( approx. 1.3 miles away); Kemper's (Va) Brigade ( approx. 1.3 miles away); 1st Maryland Artillery (CSA) ( approx. 1.3 miles away); a different marker also named Jackson's Command ( approx. 1.3 miles away); a different marker also named Jackson's Command ( approx. 1.3 miles away). Touch for a list and map of all markers in Sharpsburg.
 
More about this marker. The marker features two pictures. The first is of Lincoln and McClellan meeting in a tent, with the caption, Lincoln and McClellan confer in McClellan’s headquarters tent, Oct 4, 1862. On the ground at left, under the table, is a captured Confederate battle flag. After returning to Washington, the president flatly ordered McClellan to ‘cross the Potomac and give battle to the enemy.’ McClellan stayed put intil Oct. 26.Picture courtesy Library of Congress.

The second picture is that referenced in the text, with the caption, Lincoln and McClellan at Gen. Fitz-John Porter’s headquarters, Oct 3, 1862. The Stephen P. Grove house roof is visible over Lincoln’s head. McClellan stands facing Lincoln, while Porter is the second to the right of Lincoln. Capt. George A. Custer is
Grove Farm Marker image. Click for full size.
By Brian Scott, September 19, 2015
4. Grove Farm Marker
at the far right.
Picture courtesy Library of Congress.
 
Regarding Grove Farm. Marker was taken down for maintenance in 2009.
 
Also see . . .  The Relation between Lincoln and McClellan. (Submitted on August 3, 2007, by Craig Swain of Leesburg, Virginia.)
 
Additional keywords. Antietam Campaign 1862
 
Categories. War, US Civil
 
Grove Farm Marker image. Click for full size.
By Brian Scott, September 19, 2015
5. Grove Farm Marker
Relocated Markers image. Click for full size.
By Craig Swain, July 5, 2009
6. Relocated Markers
The two Civil War Trails markers at the Grove Farm were relocated in 2009. Apparently, the original parking area violated the right-of-way arrangements and had to be rebuilt.
Grove Farm Marker image. Click for full size.
By Bill Coughlin, August 13, 2013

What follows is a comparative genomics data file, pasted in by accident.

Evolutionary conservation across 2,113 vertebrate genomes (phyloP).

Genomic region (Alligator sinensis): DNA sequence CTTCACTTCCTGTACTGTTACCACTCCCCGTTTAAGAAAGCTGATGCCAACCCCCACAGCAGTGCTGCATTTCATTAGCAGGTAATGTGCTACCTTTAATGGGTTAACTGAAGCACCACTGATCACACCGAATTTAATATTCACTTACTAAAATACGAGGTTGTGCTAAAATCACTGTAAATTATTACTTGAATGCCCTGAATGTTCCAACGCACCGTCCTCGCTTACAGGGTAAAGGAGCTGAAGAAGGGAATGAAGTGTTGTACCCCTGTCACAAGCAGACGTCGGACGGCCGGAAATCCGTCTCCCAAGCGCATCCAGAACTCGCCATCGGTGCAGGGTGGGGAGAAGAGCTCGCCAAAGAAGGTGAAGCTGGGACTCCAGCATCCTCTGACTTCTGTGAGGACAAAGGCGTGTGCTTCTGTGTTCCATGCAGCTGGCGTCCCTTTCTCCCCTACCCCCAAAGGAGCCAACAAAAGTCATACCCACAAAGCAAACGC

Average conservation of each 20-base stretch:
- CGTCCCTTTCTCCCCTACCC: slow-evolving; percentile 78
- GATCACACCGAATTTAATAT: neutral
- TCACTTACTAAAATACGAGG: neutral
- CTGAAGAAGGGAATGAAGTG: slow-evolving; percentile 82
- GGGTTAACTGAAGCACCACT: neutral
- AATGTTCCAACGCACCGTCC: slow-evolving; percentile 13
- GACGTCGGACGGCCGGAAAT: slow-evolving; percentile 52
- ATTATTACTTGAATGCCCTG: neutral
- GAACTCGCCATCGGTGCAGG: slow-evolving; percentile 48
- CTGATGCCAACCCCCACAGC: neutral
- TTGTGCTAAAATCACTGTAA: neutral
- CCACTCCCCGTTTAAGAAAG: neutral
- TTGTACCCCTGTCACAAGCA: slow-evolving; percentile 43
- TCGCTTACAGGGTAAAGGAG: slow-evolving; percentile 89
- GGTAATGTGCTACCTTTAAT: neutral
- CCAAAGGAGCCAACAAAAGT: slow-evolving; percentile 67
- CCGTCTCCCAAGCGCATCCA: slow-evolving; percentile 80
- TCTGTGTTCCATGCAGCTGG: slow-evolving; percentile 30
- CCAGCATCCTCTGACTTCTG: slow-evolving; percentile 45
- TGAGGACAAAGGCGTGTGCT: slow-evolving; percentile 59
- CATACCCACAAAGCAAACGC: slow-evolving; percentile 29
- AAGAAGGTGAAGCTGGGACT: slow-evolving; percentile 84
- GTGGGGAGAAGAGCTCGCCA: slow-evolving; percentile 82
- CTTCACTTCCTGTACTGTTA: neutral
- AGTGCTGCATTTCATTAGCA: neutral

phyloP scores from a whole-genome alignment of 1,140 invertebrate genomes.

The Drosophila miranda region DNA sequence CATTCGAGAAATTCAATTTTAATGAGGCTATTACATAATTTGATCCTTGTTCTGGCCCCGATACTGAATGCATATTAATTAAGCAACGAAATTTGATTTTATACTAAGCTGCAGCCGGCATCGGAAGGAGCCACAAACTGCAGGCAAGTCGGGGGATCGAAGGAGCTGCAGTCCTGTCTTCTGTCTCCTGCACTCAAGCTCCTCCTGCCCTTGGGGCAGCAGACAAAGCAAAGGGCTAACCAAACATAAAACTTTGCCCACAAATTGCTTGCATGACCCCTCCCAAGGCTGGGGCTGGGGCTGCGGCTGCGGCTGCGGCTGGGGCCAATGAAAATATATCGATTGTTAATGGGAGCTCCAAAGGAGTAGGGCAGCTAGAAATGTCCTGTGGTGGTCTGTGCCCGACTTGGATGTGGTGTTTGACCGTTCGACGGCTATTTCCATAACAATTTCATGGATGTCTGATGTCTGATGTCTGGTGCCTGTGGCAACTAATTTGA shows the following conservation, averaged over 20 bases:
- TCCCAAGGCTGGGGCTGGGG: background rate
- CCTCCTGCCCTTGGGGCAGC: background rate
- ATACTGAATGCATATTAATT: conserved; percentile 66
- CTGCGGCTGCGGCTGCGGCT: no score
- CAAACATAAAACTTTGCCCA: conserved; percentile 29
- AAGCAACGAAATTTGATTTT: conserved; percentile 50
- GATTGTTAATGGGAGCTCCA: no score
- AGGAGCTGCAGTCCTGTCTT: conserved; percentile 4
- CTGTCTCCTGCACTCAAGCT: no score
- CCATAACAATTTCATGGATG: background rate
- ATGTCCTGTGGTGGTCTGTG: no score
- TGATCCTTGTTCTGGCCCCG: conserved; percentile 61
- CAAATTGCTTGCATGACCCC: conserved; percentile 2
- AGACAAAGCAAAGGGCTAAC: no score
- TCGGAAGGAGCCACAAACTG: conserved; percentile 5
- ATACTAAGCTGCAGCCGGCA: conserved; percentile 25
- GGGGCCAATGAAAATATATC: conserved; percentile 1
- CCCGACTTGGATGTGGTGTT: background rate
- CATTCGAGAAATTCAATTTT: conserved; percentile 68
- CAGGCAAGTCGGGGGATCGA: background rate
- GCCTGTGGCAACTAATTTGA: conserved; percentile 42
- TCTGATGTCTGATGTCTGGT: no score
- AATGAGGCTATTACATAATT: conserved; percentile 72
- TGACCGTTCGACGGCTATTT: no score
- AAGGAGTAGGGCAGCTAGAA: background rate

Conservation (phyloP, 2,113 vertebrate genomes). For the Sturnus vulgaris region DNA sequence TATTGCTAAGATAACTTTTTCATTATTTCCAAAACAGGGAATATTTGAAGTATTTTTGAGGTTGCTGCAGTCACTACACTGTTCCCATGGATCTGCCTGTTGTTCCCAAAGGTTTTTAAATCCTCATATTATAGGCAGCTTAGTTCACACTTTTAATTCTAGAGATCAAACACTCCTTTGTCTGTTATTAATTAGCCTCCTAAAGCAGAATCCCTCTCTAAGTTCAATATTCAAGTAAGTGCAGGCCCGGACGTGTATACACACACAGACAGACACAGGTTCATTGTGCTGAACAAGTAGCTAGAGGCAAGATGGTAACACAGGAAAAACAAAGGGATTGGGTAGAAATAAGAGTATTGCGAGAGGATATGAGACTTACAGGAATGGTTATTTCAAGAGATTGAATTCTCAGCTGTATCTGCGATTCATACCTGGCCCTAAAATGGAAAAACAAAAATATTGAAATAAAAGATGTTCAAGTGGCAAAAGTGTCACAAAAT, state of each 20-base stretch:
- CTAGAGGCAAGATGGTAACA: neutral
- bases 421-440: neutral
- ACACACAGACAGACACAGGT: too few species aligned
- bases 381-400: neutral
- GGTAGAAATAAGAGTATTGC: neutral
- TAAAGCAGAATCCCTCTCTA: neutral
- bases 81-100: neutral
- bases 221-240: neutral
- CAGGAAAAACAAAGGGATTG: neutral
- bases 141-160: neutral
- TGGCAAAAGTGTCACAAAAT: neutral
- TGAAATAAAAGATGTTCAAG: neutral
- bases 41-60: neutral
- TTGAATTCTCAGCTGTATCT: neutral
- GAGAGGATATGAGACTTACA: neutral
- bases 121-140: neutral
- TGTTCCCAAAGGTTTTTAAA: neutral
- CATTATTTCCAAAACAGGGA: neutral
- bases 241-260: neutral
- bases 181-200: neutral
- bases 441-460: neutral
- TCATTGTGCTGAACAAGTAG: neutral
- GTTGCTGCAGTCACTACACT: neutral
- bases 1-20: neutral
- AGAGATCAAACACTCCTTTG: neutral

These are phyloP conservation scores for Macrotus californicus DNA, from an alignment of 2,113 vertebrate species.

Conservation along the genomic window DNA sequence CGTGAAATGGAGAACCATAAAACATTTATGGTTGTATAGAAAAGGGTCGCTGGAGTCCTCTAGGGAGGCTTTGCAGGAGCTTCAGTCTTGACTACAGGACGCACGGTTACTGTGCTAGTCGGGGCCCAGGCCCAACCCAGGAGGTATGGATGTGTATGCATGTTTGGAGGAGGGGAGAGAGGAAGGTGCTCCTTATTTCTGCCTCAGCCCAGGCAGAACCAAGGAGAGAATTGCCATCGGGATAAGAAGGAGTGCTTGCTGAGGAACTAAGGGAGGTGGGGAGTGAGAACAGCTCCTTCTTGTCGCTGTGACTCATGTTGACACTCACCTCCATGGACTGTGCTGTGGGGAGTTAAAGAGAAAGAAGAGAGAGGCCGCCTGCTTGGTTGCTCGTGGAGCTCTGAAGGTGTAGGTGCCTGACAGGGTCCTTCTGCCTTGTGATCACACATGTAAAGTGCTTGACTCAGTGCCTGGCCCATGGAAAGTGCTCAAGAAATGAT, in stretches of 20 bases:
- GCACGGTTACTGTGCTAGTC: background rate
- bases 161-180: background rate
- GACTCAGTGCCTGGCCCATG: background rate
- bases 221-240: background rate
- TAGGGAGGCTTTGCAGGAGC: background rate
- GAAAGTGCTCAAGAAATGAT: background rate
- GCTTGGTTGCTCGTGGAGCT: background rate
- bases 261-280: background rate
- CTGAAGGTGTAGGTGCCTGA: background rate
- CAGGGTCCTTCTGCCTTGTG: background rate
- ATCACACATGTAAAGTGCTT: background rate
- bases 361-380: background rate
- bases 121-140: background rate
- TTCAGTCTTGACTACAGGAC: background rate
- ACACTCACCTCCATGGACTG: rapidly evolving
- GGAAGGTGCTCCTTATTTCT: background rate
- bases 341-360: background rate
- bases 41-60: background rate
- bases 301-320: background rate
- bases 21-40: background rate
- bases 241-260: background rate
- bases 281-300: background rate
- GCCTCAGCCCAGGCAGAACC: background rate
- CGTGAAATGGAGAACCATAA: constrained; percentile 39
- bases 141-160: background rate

7. Grove Farm Marker
Grove Farm Marker (Left) image. Click for full size.
By Brian Scott, September 19, 2015
8. Grove Farm Marker (Left)
Grove Farm Marker (Left) image. Click for full size.
By Brian Scott, September 19, 2015
9. Grove Farm Marker (Left)
The Grounds of Grove Farm Today image. Click for full size.
By Craig Swain, July 28, 2007
10. The Grounds of Grove Farm Today
The house is located behind the trees in the center of view.
The Grove Farm House Today image. Click for full size.
By Richard Edling, Philadelphia, PA, December 1, 2007
11. The Grove Farm House Today
The roof of the house is much as it was in the wartime photo. Roughly estimating the angles from the 1862 photograph, the tents in the photographs were somewhere in the foreground here.
 
 
Credits. This page was last revised on June 16, 2016. This page originally submitted on August 3, 2007, by Craig Swain of Leesburg, Virginia. This page has been viewed 2,492 times since then and 103 times this year. Photos:   1, 2, 3. submitted on August 3, 2007, by Craig Swain of Leesburg, Virginia.   4, 5. submitted on October 27, 2015, by Brian Scott of Anderson, South Carolina.   6. submitted on July 12, 2009, by Craig Swain of Leesburg, Virginia.   7. submitted on August 23, 2013, by Bill Coughlin of North Arlington, New Jersey.   8, 9. submitted on October 27, 2015, by Brian Scott of Anderson, South Carolina.   10. submitted on August 3, 2007, by Craig Swain of Leesburg, Virginia.   11. submitted on January 2, 2008, by Craig Swain of Leesburg, Virginia. • J. J. Prats was the editor who published this page.